Our Metrics Don't Matter

CCP Falcon

CCP Falcon

Today, CCP Falcon announced in a dev post on the EVE Online forums that CCP Games has declared the use of ISBoxer or any other automated input for multiple client sessions to be henceforth verboten. This news has generated both anguish and delight in the EVE Online player community, depending on whether those players were fans of automated multi-boxing or not.

What this all really means

For those unfamiliar with the above terminology, or what it means, the only important thing to know is that this is a wholly unexpected move by CCP Games, if one assumes that their key metric for measuring success is PCU - peak concurrent users. Simply put, this is the number of players logged in to the EVE Online server at the same time, which has become the most commonly monitored indicator of player activity in the game.

Players can start multiple simultaneous client sessions, one for each of their accounts - this is known as "multiboxing", and can mean either multiple instances of the EVE Online client running on one computer, or on separate computers. I multibox frequently, usually running two or three character sessions on a single computer and using Alt-Tab to switch between sessions - or I'll sometimes run a couple different clients at the same time using both a laptop and a desktop PC. Multiboxing is very handy when running coordinated operations with multiple characters in the game at the same time. I often do this for mining fleets, with two characters flying exhumers and a third providing fleet support in an Orca.

CCP Games has always allowed multiboxing, and it is a common practice among EVE Online devotees. I find it makes the game more interesting, as it requires me to juggle my attention between different characters - this can make even routine PvE activities, like high-sec asteroid mining, a little more challenging. And it is certainly handy for Level IV missions or small fleet hauling runs.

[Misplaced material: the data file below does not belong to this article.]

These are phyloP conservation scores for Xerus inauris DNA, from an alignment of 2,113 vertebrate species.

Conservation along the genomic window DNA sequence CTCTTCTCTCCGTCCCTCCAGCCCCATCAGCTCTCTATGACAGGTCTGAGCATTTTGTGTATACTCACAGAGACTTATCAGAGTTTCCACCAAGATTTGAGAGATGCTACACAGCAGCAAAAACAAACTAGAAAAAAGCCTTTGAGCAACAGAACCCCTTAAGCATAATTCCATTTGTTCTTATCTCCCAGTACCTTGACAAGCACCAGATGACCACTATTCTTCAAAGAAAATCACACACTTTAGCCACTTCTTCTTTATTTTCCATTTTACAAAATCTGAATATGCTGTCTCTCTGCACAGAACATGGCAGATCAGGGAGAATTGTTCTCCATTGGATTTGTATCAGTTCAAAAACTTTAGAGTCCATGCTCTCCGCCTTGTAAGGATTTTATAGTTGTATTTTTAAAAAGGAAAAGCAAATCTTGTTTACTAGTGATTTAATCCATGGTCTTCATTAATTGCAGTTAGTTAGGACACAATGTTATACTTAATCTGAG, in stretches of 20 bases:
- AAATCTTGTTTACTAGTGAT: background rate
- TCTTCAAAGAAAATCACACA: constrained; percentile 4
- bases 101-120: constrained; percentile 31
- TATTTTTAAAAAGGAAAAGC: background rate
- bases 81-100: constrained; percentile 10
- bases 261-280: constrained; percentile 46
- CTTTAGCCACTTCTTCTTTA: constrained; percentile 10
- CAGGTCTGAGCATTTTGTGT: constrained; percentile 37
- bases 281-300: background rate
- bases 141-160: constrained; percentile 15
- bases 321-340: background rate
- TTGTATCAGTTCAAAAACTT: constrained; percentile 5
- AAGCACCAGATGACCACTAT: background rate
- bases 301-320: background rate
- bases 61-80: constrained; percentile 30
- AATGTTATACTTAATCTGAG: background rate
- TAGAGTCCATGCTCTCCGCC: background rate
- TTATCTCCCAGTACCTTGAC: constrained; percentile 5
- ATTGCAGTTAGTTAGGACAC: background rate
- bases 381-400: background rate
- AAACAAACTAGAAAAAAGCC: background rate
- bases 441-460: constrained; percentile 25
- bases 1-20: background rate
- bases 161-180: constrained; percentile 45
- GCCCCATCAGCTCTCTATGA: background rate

Some people get really crazy about multiboxing in EVE Online. Like, really, really crazy.

Some people get really crazy about multiboxing in EVE Online. Like, really, really crazy.

While CCP Games allows multiboxing, it has always banned the use of automated macros or "bots" - programmed input of actions in the game without human involvement. I have personally observed more than a few obviously automated mining and mission-running bots. In one case, I saw someone gank a mining barge, and the pod continued to shuttle between an asteroid belt and a nearby station, over and over, for hours - clearly, a poorly programmed automated routine. Several of us who witnessed this behavior reported it to a GM, and we never saw that character in game again.

However, CCP Games has long ignored the use of automated input of simultaneous commands to multiple client instances, known as input broadcasting. This form of automation was very helpful to players flying fleets of ships piloted by their own characters, each running in a separate multiboxing instance. Input broadcasting software, such as ISBoxer, made this much easier to manage, and enabled individual players to perform complex combat maneuvers, such as massed stealth bomber attacks.

While many players decried the unfairness of automated input broadcasting, those who used ISBoxer and similar tools defended it by pointing out that such practices actually benefited CCP Games, since it increased the PCU metric of success. As a result, many ISBoxer users felt safe and secure that they would continue to enjoy the advantages that automated multiboxing provided them.

When you assume...

With CCP Falcon's announcement, CCP Games proved the input broadcasters wrong. Starting January 1st, 2015, the use of ISBoxer and similar automated tools are no longer welcome, and will receive the same harsh treatment as the use of macros and bots.

Soon after CCP Falcon's post, I saw numerous #tweetfleet posts on Twitter from ISBoxer users, who were shocked and upset that CCP Games had suddenly turned on their previously allowed practice. "It's dumb," one Tweet said. "Expect to see PCU drop fast."